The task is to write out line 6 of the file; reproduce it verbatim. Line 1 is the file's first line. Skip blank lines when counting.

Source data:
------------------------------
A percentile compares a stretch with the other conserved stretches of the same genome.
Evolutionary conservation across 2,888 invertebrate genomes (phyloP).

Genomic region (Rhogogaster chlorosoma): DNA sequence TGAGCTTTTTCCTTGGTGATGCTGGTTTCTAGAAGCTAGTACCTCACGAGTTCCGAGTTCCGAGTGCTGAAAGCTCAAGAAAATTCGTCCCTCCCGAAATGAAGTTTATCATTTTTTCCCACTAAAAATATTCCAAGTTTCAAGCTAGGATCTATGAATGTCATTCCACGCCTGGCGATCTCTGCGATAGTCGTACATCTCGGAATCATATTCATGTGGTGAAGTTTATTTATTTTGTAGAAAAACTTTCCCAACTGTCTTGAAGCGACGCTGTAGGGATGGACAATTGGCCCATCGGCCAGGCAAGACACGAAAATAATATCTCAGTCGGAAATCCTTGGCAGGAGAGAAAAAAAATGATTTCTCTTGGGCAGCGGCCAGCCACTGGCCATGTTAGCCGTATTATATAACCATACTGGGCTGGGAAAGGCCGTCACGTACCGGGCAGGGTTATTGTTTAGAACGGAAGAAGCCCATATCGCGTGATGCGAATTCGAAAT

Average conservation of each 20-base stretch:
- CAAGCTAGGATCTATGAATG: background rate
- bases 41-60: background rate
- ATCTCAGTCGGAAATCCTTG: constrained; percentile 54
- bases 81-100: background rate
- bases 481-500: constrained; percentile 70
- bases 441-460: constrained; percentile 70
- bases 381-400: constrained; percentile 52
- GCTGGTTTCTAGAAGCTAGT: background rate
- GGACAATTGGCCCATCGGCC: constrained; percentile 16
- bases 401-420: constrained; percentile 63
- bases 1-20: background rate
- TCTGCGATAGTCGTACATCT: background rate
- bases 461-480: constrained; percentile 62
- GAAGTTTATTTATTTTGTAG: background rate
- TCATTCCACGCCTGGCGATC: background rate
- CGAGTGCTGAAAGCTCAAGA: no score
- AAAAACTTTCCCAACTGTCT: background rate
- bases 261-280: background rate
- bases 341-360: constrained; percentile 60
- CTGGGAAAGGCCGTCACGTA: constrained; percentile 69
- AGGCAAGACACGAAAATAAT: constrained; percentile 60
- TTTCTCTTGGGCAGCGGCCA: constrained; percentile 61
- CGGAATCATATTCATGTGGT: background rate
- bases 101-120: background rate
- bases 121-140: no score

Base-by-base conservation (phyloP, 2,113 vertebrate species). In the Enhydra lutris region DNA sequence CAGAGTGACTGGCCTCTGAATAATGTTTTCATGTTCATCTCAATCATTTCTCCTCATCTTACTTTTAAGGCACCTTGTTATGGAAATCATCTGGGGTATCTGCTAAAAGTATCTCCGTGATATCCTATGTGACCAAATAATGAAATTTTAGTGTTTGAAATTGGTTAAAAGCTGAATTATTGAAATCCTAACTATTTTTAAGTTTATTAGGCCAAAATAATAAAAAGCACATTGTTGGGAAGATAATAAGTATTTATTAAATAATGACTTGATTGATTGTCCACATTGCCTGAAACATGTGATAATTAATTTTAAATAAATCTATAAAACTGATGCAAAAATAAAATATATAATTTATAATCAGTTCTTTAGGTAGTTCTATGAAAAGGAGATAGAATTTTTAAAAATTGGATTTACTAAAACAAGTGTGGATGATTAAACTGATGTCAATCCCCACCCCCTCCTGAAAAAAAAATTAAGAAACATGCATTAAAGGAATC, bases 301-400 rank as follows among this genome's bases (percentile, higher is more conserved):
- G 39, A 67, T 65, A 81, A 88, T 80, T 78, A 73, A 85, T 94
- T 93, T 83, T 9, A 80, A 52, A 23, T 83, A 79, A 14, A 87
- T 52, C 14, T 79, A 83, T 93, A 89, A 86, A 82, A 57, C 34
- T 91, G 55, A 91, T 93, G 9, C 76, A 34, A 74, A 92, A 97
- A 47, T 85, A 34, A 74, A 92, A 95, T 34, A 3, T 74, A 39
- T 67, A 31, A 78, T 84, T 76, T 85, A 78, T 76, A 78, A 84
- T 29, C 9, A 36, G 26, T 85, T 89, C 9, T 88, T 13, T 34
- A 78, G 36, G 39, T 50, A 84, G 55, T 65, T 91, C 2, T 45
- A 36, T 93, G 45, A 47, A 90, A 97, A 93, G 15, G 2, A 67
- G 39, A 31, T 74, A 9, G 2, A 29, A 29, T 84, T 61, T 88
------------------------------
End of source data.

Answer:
- bases 41-60: background rate